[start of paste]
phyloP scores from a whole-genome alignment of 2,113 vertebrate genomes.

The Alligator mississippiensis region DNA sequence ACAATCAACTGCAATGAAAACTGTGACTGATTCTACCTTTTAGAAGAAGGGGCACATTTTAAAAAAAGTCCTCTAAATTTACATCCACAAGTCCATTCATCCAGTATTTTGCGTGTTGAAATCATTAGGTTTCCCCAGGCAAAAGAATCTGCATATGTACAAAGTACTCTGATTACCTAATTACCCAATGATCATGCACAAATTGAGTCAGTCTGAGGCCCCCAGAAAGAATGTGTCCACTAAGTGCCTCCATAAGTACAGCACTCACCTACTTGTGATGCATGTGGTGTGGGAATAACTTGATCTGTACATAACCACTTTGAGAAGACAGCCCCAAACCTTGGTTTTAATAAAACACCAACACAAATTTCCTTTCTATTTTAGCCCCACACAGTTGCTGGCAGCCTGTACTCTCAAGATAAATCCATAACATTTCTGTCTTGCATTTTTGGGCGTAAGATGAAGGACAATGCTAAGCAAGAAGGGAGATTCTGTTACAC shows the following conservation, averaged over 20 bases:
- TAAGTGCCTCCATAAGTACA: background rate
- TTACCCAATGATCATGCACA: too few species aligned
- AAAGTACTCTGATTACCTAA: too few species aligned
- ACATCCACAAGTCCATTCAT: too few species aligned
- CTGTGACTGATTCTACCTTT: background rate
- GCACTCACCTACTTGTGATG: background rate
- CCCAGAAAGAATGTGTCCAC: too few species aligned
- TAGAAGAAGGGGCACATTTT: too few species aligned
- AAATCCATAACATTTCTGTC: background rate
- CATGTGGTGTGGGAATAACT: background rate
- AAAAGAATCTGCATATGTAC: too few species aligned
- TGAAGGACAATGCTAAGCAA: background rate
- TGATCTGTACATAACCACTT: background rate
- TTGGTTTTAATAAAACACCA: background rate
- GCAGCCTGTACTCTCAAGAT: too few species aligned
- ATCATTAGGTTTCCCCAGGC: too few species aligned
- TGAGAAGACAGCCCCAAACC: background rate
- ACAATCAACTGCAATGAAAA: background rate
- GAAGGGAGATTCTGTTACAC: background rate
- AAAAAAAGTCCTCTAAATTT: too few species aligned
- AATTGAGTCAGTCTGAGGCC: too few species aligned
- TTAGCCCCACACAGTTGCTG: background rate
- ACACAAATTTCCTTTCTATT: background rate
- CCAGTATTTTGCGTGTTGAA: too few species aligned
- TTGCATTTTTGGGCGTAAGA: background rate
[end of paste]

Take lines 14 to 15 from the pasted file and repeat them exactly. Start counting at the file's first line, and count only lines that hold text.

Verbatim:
- TGAAGGACAATGCTAAGCAA: background rate
- TGATCTGTACATAACCACTT: background rate